USA says China has pledged to buy United States as tough issues remain

Galtero Lara
Enero 10, 2019

Chinese traders and refiners are still cautious about buying USA crude until the trade problems between the world's two biggest economies are resolved, but if they are, chances are US crude exports would get an additional boost.

This week's meetings are the first face-to-face talks since U.S. President Donald Trump and Chinese President Xi Jinping agreed in December to a 90-day truce in a trade war that has roiled global financial markets.

World markets rose on increasing optimism that the two sides would be able to hammer out a deal ahead of a March deadline and avert further import tariff hikes.

Steven Winberg, assistant secretary for fossil energy, has told reporters that discussions will be extended for another day.

Officials say talks are expected to deliver specific commitments to expand market access for USA in China, improve protection of intellectual property rights (IPR) and reduce the trade surplus with the U.S., but it would take time to reform state-owned firms another major source of friction.

Trump, who has been accusing China of indulging in unfair trade practices contributing to the huge trade deficit amounting to United States dollars 375 billion, on Tuesday said the trade talks with Beijing were going on "very well".

China's foreign ministry confirmed the negotiations had ended in Beijing but declined to comment on the outcome, saying details would be released later.

The American delegation is led by a deputy USA trade representative, Jeffrey Gerrish, and includes agriculture, energy, commerce, treasury and State Department officials.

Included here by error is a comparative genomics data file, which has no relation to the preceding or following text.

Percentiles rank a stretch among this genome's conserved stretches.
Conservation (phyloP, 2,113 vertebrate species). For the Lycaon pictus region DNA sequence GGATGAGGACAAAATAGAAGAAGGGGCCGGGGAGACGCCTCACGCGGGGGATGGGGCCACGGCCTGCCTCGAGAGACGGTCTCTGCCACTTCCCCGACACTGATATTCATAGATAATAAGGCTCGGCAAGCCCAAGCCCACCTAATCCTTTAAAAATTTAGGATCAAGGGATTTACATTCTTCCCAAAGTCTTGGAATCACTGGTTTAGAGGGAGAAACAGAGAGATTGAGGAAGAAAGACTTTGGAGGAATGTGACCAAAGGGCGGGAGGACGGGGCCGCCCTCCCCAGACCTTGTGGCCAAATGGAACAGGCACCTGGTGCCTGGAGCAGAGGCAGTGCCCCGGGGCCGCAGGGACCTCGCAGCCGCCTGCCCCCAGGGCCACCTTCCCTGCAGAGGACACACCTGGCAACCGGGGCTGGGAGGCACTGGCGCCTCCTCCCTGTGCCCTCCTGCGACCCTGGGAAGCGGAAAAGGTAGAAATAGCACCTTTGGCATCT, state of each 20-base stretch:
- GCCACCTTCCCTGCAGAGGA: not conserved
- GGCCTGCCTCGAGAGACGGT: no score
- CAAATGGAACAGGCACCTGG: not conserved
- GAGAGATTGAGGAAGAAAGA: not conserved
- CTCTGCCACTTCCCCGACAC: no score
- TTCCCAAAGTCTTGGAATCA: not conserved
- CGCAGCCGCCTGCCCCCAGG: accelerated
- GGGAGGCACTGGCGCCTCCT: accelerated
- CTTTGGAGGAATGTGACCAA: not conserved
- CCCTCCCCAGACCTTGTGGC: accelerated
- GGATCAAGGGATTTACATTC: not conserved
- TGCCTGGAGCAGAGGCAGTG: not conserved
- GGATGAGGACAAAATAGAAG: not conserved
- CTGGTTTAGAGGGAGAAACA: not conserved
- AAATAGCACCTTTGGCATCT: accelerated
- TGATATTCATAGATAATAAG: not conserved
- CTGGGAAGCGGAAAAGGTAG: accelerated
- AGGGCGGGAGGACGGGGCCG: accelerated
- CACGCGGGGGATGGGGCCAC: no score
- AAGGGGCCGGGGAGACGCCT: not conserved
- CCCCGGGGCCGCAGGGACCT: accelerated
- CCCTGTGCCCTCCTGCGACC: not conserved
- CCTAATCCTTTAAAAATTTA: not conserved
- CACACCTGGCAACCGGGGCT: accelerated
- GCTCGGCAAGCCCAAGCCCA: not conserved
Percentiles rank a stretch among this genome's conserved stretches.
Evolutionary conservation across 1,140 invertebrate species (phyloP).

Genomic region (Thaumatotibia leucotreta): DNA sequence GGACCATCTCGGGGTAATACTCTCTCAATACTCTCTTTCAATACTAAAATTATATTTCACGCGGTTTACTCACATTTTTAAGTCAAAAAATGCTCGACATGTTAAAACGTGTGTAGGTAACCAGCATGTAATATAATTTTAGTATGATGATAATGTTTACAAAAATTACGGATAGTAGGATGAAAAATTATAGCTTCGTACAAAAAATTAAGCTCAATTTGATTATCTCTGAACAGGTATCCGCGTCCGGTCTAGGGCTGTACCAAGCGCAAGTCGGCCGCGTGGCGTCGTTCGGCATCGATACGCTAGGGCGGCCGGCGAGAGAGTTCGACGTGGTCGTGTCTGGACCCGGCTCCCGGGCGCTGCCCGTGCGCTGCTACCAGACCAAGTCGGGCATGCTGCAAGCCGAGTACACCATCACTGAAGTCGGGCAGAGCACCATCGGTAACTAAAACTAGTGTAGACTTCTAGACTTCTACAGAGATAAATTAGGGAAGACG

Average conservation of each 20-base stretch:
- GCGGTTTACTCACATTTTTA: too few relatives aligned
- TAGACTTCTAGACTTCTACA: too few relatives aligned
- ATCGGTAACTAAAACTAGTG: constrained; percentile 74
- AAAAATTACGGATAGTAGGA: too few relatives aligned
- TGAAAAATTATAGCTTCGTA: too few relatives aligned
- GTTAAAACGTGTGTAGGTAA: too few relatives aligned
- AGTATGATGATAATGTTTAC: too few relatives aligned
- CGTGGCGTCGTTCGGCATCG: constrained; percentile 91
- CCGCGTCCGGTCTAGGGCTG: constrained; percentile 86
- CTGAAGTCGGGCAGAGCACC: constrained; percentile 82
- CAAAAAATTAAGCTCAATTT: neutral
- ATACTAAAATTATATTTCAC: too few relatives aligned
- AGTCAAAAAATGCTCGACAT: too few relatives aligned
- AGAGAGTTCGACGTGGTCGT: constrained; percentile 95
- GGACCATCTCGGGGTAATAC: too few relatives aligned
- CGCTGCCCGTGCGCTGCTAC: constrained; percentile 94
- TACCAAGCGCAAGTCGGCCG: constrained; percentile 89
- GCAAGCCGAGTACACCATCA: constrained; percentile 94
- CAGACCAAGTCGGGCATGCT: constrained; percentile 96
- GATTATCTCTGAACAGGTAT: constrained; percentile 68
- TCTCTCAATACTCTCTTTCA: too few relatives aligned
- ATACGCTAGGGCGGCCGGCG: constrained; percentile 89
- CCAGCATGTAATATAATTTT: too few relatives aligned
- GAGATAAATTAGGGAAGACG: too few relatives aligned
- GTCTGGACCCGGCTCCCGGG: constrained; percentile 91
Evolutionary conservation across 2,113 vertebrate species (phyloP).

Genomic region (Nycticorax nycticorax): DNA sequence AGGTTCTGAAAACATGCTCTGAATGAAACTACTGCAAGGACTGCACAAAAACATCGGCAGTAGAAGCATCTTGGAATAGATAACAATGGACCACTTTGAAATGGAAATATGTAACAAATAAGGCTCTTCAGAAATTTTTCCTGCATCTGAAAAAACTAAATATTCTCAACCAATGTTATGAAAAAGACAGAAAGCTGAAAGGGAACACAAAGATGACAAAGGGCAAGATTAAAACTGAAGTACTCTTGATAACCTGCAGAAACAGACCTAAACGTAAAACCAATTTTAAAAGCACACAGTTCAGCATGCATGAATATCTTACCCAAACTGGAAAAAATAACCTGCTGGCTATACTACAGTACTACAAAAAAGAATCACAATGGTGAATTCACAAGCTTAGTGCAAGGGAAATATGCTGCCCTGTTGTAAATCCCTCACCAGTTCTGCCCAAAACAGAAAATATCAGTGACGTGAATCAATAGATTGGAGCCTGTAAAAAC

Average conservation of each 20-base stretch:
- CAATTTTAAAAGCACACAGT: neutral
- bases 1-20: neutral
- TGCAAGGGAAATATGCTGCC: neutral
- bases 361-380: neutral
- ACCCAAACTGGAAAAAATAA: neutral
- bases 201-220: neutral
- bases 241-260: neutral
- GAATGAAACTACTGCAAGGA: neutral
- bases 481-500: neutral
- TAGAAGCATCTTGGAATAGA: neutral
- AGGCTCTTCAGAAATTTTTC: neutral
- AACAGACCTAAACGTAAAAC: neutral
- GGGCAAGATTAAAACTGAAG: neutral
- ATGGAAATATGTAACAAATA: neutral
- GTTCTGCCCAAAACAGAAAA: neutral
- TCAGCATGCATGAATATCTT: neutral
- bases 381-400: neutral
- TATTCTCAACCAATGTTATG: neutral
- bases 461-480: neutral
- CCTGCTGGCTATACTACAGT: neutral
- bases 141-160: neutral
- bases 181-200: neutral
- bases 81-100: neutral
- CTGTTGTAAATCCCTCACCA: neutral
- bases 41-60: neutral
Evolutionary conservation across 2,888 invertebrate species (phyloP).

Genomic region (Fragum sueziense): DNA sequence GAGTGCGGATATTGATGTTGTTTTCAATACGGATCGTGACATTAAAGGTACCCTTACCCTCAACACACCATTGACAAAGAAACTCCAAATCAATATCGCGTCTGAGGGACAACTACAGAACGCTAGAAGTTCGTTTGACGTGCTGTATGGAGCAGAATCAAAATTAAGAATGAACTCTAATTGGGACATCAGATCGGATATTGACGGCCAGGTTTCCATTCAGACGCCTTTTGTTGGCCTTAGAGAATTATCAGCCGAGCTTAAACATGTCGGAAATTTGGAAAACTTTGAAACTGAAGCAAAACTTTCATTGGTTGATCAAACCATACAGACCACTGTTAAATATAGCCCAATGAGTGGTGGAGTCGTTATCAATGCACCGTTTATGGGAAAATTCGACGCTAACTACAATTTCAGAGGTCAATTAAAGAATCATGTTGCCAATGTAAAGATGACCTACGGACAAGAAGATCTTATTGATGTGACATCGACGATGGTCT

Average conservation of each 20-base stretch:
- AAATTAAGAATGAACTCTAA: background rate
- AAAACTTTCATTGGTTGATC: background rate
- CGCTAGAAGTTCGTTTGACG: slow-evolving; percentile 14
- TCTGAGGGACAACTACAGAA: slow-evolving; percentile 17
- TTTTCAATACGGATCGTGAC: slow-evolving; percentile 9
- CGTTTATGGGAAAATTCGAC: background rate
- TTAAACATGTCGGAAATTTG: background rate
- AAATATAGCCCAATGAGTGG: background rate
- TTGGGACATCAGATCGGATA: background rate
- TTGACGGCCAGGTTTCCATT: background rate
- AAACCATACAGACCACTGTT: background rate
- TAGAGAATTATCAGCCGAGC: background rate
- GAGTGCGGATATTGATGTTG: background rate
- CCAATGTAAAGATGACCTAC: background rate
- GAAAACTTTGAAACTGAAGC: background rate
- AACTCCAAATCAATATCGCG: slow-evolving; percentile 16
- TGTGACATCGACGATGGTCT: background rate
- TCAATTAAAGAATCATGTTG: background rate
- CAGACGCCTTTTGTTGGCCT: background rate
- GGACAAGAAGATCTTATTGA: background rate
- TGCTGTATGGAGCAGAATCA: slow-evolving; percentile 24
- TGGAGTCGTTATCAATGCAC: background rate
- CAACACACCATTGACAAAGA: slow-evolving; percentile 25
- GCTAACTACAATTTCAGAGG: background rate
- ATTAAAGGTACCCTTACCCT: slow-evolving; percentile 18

A spokeswoman for the United States trade representative's office, which is leading the U.S. negotiating team, said talks would continue on Wednesday and "a statement will likely follow then".

The Trump administration also wants Beijing to buy more American goods to narrow a yawning trade gap and allow foreign players better access to the Chinese market. Officials discussed the need for any deal to include "ongoing verification and effective enforcement", USTR said.

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China and the United States wrapped up three days of trade talks and are reportedly coordinating how to characterize the results publicly as officials from both nations expressed optimism that progress had been made.

US Commerce Secretary Wilbur Ross signalled on Monday that there was a "very good chance" of reaching an agreement. The Asian markets reached almost one-month highs on speculation that the world's two largest economies were hammering out a deal, Schmitz said.

Apple chief executive Tim Cook said he has "heard some very encouraging words" about the talks as well.

The discussions "went just fine", he said without elaborating, the Hong Kong-based South China Morning Post reported.

China's position on trade is "transparent and the US side is well aware of it", said Lu Kang.

China responded by imposing penalties on $110 billion of American goods, slowing customs clearance for USA companies and suspending issuing licenses in finance and other businesses.

Without a resolution, punitive USA duty rates on $200 billion in Chinese goods are due to rise to 25 percent from 10 percent on March 2.

Global financial markets retreated late a year ago, largely over concerns about the economic impact of a protracted trade war.

"Even if a deal is cobbled together, the more strident trade hawks in the White House and Trump may not sign off", Mizuho Bank's Vishnu Varathan said in a report.

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